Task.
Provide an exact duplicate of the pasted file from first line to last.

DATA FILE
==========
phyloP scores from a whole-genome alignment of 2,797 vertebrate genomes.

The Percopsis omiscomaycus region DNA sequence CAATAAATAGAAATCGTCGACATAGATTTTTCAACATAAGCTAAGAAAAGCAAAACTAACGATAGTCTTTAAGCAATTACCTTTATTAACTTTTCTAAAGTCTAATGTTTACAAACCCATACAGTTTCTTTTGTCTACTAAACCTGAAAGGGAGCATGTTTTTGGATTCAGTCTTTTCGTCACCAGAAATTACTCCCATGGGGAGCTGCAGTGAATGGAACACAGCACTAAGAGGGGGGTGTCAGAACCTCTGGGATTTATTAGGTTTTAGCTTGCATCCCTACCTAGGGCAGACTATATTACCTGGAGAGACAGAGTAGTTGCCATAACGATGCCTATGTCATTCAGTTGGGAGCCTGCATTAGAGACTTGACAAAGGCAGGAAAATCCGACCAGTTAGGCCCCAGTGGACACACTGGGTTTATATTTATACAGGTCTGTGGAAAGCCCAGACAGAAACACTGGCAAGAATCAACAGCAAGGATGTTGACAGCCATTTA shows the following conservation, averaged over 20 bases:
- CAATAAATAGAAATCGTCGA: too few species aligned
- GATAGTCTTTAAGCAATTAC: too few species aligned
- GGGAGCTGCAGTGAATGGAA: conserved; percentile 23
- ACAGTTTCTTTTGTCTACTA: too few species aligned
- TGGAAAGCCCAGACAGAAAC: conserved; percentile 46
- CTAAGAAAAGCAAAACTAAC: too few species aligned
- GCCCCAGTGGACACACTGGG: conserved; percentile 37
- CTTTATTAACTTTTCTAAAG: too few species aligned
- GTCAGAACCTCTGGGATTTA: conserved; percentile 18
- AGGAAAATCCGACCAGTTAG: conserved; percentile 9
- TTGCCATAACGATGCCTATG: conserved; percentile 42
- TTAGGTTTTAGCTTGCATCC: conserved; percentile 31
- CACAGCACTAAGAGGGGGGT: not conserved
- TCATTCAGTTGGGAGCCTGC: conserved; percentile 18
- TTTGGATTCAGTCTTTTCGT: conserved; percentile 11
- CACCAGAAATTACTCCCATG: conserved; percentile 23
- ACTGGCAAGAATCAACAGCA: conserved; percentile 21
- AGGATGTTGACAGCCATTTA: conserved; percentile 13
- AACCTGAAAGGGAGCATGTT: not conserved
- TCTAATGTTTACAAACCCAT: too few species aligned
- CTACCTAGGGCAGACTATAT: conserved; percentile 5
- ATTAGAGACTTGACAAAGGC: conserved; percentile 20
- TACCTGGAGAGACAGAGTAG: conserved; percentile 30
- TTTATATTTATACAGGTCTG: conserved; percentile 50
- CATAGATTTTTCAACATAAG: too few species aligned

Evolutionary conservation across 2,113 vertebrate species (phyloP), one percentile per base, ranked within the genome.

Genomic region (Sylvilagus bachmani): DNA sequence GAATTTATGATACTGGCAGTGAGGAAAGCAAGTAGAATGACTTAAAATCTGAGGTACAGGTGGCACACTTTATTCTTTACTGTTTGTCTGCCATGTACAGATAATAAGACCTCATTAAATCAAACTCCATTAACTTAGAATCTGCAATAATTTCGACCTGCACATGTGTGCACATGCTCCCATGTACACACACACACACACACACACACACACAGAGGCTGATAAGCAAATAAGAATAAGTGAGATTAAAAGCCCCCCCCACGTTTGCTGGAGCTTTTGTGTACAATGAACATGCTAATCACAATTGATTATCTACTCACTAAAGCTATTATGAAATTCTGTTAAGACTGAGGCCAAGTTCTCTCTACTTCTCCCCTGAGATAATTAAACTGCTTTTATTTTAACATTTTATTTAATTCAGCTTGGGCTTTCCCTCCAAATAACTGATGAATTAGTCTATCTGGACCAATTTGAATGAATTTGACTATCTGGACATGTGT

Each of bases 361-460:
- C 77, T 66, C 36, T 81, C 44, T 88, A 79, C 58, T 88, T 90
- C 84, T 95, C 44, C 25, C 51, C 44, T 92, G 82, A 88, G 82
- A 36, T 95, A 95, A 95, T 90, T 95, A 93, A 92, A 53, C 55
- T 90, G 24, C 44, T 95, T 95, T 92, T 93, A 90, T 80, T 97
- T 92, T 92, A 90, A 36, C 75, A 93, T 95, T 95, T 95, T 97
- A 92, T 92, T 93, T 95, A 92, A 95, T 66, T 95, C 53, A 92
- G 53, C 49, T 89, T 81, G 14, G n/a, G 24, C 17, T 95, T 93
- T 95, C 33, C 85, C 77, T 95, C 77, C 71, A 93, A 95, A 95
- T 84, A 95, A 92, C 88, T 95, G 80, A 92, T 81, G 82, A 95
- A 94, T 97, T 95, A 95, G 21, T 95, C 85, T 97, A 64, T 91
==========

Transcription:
phyloP scores from a whole-genome alignment of 2,797 vertebrate genomes.

The Percopsis omiscomaycus region DNA sequence CAATAAATAGAAATCGTCGACATAGATTTTTCAACATAAGCTAAGAAAAGCAAAACTAACGATAGTCTTTAAGCAATTACCTTTATTAACTTTTCTAAAGTCTAATGTTTACAAACCCATACAGTTTCTTTTGTCTACTAAACCTGAAAGGGAGCATGTTTTTGGATTCAGTCTTTTCGTCACCAGAAATTACTCCCATGGGGAGCTGCAGTGAATGGAACACAGCACTAAGAGGGGGGTGTCAGAACCTCTGGGATTTATTAGGTTTTAGCTTGCATCCCTACCTAGGGCAGACTATATTACCTGGAGAGACAGAGTAGTTGCCATAACGATGCCTATGTCATTCAGTTGGGAGCCTGCATTAGAGACTTGACAAAGGCAGGAAAATCCGACCAGTTAGGCCCCAGTGGACACACTGGGTTTATATTTATACAGGTCTGTGGAAAGCCCAGACAGAAACACTGGCAAGAATCAACAGCAAGGATGTTGACAGCCATTTA shows the following conservation, averaged over 20 bases:
- CAATAAATAGAAATCGTCGA: too few species aligned
- GATAGTCTTTAAGCAATTAC: too few species aligned
- GGGAGCTGCAGTGAATGGAA: conserved; percentile 23
- ACAGTTTCTTTTGTCTACTA: too few species aligned
- TGGAAAGCCCAGACAGAAAC: conserved; percentile 46
- CTAAGAAAAGCAAAACTAAC: too few species aligned
- GCCCCAGTGGACACACTGGG: conserved; percentile 37
- CTTTATTAACTTTTCTAAAG: too few species aligned
- GTCAGAACCTCTGGGATTTA: conserved; percentile 18
- AGGAAAATCCGACCAGTTAG: conserved; percentile 9
- TTGCCATAACGATGCCTATG: conserved; percentile 42
- TTAGGTTTTAGCTTGCATCC: conserved; percentile 31
- CACAGCACTAAGAGGGGGGT: not conserved
- TCATTCAGTTGGGAGCCTGC: conserved; percentile 18
- TTTGGATTCAGTCTTTTCGT: conserved; percentile 11
- CACCAGAAATTACTCCCATG: conserved; percentile 23
- ACTGGCAAGAATCAACAGCA: conserved; percentile 21
- AGGATGTTGACAGCCATTTA: conserved; percentile 13
- AACCTGAAAGGGAGCATGTT: not conserved
- TCTAATGTTTACAAACCCAT: too few species aligned
- CTACCTAGGGCAGACTATAT: conserved; percentile 5
- ATTAGAGACTTGACAAAGGC: conserved; percentile 20
- TACCTGGAGAGACAGAGTAG: conserved; percentile 30
- TTTATATTTATACAGGTCTG: conserved; percentile 50
- CATAGATTTTTCAACATAAG: too few species aligned

Evolutionary conservation across 2,113 vertebrate species (phyloP), one percentile per base, ranked within the genome.

Genomic region (Sylvilagus bachmani): DNA sequence GAATTTATGATACTGGCAGTGAGGAAAGCAAGTAGAATGACTTAAAATCTGAGGTACAGGTGGCACACTTTATTCTTTACTGTTTGTCTGCCATGTACAGATAATAAGACCTCATTAAATCAAACTCCATTAACTTAGAATCTGCAATAATTTCGACCTGCACATGTGTGCACATGCTCCCATGTACACACACACACACACACACACACACACAGAGGCTGATAAGCAAATAAGAATAAGTGAGATTAAAAGCCCCCCCCACGTTTGCTGGAGCTTTTGTGTACAATGAACATGCTAATCACAATTGATTATCTACTCACTAAAGCTATTATGAAATTCTGTTAAGACTGAGGCCAAGTTCTCTCTACTTCTCCCCTGAGATAATTAAACTGCTTTTATTTTAACATTTTATTTAATTCAGCTTGGGCTTTCCCTCCAAATAACTGATGAATTAGTCTATCTGGACCAATTTGAATGAATTTGACTATCTGGACATGTGT

Each of bases 361-460:
- C 77, T 66, C 36, T 81, C 44, T 88, A 79, C 58, T 88, T 90
- C 84, T 95, C 44, C 25, C 51, C 44, T 92, G 82, A 88, G 82
- A 36, T 95, A 95, A 95, T 90, T 95, A 93, A 92, A 53, C 55
- T 90, G 24, C 44, T 95, T 95, T 92, T 93, A 90, T 80, T 97
- T 92, T 92, A 90, A 36, C 75, A 93, T 95, T 95, T 95, T 97
- A 92, T 92, T 93, T 95, A 92, A 95, T 66, T 95, C 53, A 92
- G 53, C 49, T 89, T 81, G 14, G n/a, G 24, C 17, T 95, T 93
- T 95, C 33, C 85, C 77, T 95, C 77, C 71, A 93, A 95, A 95
- T 84, A 95, A 92, C 88, T 95, G 80, A 92, T 81, G 82, A 95
- A 94, T 97, T 95, A 95, G 21, T 95, C 85, T 97, A 64, T 91